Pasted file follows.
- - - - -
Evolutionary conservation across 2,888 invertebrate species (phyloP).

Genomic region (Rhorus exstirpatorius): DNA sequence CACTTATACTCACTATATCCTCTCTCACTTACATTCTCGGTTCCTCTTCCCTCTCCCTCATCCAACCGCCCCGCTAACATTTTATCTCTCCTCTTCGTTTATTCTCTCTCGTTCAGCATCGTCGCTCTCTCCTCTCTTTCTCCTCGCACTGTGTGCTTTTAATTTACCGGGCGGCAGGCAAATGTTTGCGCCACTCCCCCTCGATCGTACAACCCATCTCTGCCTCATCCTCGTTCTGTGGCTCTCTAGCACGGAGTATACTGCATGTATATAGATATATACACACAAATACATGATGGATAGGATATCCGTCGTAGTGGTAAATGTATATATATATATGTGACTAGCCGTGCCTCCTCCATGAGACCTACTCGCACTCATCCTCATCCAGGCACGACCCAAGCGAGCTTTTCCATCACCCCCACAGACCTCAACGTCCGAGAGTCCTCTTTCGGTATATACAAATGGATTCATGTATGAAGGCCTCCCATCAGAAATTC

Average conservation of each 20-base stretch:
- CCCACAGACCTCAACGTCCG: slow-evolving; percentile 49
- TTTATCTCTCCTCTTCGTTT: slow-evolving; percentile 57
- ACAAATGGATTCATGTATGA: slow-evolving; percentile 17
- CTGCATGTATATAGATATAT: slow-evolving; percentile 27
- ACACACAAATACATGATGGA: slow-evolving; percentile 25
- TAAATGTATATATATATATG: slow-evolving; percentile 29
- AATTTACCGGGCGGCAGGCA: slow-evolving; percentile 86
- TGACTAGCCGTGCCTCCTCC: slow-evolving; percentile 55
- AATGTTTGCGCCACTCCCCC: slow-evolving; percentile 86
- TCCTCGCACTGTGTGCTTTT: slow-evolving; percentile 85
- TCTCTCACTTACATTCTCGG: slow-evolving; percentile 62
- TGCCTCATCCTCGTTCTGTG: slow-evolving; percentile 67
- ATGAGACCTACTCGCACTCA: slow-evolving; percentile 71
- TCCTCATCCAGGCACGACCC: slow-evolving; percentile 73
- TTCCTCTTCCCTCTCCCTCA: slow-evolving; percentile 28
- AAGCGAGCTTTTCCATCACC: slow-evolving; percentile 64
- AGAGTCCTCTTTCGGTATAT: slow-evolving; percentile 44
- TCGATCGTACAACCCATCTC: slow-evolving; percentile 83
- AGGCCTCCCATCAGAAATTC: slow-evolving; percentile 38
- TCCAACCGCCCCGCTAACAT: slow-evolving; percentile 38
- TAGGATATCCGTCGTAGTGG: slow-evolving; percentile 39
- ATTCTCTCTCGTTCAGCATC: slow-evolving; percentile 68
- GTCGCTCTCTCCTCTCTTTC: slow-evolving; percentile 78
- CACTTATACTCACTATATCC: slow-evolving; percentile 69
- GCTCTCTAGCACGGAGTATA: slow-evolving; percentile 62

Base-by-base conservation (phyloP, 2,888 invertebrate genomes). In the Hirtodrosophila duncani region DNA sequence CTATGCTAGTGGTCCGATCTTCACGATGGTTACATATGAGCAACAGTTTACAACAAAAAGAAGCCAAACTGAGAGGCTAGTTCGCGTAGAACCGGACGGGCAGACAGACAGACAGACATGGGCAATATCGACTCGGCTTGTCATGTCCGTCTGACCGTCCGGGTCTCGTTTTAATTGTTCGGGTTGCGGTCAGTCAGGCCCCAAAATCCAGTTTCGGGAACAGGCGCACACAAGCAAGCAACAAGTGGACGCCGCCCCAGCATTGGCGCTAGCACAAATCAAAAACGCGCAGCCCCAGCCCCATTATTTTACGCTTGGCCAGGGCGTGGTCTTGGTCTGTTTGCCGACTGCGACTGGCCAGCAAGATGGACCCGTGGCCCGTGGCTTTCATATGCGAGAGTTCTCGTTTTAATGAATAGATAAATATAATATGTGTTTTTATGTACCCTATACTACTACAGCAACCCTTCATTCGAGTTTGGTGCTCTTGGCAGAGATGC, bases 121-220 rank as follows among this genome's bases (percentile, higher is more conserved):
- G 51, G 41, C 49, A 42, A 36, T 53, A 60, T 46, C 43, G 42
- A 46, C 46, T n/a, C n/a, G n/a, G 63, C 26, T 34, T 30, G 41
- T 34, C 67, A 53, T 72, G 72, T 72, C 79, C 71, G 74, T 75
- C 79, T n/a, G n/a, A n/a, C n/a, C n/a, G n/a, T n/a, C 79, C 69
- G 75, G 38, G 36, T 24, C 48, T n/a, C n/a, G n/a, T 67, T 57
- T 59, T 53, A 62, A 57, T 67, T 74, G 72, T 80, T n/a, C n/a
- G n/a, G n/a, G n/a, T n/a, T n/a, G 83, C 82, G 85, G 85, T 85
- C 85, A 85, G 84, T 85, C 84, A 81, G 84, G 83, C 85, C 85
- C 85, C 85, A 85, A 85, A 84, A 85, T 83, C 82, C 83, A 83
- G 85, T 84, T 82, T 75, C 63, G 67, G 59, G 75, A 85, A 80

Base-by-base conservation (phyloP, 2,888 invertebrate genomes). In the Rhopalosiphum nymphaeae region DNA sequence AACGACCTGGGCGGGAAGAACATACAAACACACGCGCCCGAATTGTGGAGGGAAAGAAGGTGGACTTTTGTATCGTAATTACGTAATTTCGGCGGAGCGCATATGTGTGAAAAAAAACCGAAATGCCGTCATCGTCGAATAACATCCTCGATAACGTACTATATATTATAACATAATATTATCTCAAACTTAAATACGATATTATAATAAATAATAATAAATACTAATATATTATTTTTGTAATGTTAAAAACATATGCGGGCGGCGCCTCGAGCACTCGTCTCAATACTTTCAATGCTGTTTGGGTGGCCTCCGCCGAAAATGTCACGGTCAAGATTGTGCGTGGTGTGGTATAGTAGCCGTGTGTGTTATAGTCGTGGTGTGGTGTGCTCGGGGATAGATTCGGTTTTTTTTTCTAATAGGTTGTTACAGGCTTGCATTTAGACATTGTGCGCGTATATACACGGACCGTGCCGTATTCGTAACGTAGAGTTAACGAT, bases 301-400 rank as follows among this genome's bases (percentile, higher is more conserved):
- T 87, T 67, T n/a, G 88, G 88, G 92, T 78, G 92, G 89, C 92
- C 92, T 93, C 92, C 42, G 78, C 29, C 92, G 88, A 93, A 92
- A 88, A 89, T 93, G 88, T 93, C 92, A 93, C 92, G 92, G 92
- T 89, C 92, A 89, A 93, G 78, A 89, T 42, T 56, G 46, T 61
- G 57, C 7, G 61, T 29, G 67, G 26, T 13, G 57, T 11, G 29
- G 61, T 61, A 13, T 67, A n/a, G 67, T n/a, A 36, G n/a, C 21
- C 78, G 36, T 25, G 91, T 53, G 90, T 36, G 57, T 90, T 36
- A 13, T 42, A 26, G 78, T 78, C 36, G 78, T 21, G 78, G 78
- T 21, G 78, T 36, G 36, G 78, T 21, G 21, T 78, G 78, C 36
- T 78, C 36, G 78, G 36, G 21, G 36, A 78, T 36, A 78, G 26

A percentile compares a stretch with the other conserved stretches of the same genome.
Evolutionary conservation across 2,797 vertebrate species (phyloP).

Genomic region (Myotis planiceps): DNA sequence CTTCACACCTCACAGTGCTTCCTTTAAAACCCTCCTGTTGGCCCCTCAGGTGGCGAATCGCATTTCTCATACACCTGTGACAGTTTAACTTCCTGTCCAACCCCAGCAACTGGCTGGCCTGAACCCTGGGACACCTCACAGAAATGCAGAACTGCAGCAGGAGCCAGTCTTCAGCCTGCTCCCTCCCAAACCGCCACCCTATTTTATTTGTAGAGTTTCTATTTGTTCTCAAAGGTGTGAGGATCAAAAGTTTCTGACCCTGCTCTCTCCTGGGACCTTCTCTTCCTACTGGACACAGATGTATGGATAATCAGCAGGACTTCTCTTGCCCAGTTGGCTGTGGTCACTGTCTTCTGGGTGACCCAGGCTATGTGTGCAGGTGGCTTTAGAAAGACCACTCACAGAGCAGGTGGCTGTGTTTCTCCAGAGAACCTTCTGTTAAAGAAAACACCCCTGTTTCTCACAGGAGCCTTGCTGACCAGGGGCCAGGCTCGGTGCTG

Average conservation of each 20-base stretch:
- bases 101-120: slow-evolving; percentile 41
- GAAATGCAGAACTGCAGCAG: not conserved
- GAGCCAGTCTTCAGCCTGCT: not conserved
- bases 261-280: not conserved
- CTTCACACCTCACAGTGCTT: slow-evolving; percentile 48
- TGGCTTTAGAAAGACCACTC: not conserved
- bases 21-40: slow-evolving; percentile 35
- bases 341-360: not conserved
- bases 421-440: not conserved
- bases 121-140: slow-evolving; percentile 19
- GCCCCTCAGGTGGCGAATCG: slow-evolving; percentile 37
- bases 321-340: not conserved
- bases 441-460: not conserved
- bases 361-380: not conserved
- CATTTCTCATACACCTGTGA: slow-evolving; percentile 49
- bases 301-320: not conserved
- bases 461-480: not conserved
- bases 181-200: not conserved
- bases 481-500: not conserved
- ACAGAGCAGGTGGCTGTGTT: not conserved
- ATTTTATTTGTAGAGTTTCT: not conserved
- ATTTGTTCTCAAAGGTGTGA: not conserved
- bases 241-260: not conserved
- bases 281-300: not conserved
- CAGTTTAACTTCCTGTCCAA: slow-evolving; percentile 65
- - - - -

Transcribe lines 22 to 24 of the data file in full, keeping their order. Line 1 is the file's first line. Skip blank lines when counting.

- AGGCCTCCCATCAGAAATTC: slow-evolving; percentile 38
- TCCAACCGCCCCGCTAACAT: slow-evolving; percentile 38
- TAGGATATCCGTCGTAGTGG: slow-evolving; percentile 39